Internationalists are focused on the future, and want to accomplish their goals of international supremacy through networking. They’re social, and understand their path to success will involve who they know as much as what. To help them along, try implementing collaborative learning and training programs, like the ones IBM has recently developed. Building a collaborative training environment has all sorts of benefits, but Internationalists specifically will feel like they’re learning networking skills as they learn the job. Sending internationalists to events outside of the office, or the region will give them the best training possible while fulfilling their need to interact within the industry.
Similar to Internationalists, Harmonizers want to learn through collaboration. Unlike internationalists, learning to work with others is the end itself, instead of a stepping stone towards learning communication skills. Collaborative training environments work well for harmonizers because it’s their natural element, and they’ll be more receptive to skills they can learn by asking others. They’ll also learn how to get groups of people to work with each other, which should be a huge boon for them in many of the jobs they tend to do best (such as HR and group coordination). Team projects, team-building workshops and understanding their fellow co-workers workstyle will help make harmonizers work and learn even better.
Just as you need to emphasize the larger purpose of your company when hiring an idealist, you need to emphasize how the training you’re providing will fit into their larger role at the company. You don’t need to give a life-changing speech about how learning a CMS will change their life; just let them know how every part of the learning process will work to round out their role, and how they’ll use what they learn in the regular work environment. Once idealists know how everything fits together, their learning should fall into place. Train idealists by giving them a vision to work toward and allowing them to pick the skills that help fulfill that vision.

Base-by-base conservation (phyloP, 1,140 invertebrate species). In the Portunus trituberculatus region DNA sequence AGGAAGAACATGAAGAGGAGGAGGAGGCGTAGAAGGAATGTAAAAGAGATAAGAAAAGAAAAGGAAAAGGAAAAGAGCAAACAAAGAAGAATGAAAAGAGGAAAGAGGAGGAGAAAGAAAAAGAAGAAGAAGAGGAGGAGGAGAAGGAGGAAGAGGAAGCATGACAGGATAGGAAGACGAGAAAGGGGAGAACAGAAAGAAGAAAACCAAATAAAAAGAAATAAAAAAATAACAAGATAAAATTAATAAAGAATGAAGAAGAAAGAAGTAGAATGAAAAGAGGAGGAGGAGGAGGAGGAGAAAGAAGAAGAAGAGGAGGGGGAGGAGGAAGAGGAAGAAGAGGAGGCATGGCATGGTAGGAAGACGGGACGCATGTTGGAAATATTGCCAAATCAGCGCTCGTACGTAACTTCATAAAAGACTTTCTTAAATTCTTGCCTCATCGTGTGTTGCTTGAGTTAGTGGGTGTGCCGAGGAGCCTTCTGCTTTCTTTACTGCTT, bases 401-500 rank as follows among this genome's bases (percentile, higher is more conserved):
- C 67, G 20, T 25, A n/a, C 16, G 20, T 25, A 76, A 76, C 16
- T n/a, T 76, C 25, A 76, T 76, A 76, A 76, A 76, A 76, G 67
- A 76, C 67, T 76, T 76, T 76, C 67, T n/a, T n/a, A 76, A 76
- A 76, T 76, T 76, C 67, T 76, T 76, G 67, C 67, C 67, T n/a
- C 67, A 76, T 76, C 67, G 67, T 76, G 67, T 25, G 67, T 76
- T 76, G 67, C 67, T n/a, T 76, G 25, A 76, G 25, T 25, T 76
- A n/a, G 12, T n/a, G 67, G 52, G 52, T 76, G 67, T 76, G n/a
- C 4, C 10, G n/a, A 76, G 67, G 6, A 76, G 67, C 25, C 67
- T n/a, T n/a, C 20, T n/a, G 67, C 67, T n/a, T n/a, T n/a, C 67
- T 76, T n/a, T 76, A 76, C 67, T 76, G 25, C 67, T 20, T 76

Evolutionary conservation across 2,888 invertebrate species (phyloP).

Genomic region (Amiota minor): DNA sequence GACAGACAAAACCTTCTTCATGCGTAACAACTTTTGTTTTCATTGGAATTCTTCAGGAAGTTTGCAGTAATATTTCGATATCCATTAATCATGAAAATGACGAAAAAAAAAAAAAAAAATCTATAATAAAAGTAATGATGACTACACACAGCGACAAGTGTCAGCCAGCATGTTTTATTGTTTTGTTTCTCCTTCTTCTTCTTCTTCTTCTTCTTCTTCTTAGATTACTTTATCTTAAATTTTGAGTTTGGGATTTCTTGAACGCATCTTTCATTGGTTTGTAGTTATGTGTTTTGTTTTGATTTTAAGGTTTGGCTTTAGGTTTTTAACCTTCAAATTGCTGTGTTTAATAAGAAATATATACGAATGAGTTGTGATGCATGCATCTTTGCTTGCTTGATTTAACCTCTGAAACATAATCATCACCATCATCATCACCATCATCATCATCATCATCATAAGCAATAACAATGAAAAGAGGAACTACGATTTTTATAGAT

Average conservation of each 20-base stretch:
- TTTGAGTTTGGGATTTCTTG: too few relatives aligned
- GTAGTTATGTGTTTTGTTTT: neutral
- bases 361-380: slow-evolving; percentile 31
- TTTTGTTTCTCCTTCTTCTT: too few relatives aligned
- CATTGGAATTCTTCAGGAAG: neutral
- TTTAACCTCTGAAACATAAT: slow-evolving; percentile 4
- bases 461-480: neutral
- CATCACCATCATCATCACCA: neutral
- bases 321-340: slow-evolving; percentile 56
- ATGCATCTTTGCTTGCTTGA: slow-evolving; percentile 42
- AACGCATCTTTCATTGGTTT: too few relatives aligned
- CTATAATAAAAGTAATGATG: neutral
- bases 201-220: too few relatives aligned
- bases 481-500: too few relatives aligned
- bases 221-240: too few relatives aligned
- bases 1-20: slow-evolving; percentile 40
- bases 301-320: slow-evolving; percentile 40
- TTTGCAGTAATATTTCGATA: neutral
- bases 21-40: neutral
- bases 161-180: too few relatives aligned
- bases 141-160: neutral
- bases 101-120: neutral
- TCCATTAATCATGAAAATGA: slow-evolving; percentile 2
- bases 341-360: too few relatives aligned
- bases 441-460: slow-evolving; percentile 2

Adapting specific training approaches to different employees isn’t easy, and it can often seem like it’s not worth doing. However, with the right approach and an adaptable process, you’ll be able to train every new hire in a way that will maximize their potential.
Bio: Sean Pomeroy
While selling other companies software solutions, Sean worked with Michael Warden to design over a dozen applications for different organizations and industries over the years. Sean now focuses on the vision for the company, business development, and continues involvement in the software design of Cyber Recruiter, applicant tracking system and Cyber Train, learning management system. Want to see what Visibility Software has to offer? Take a demo now.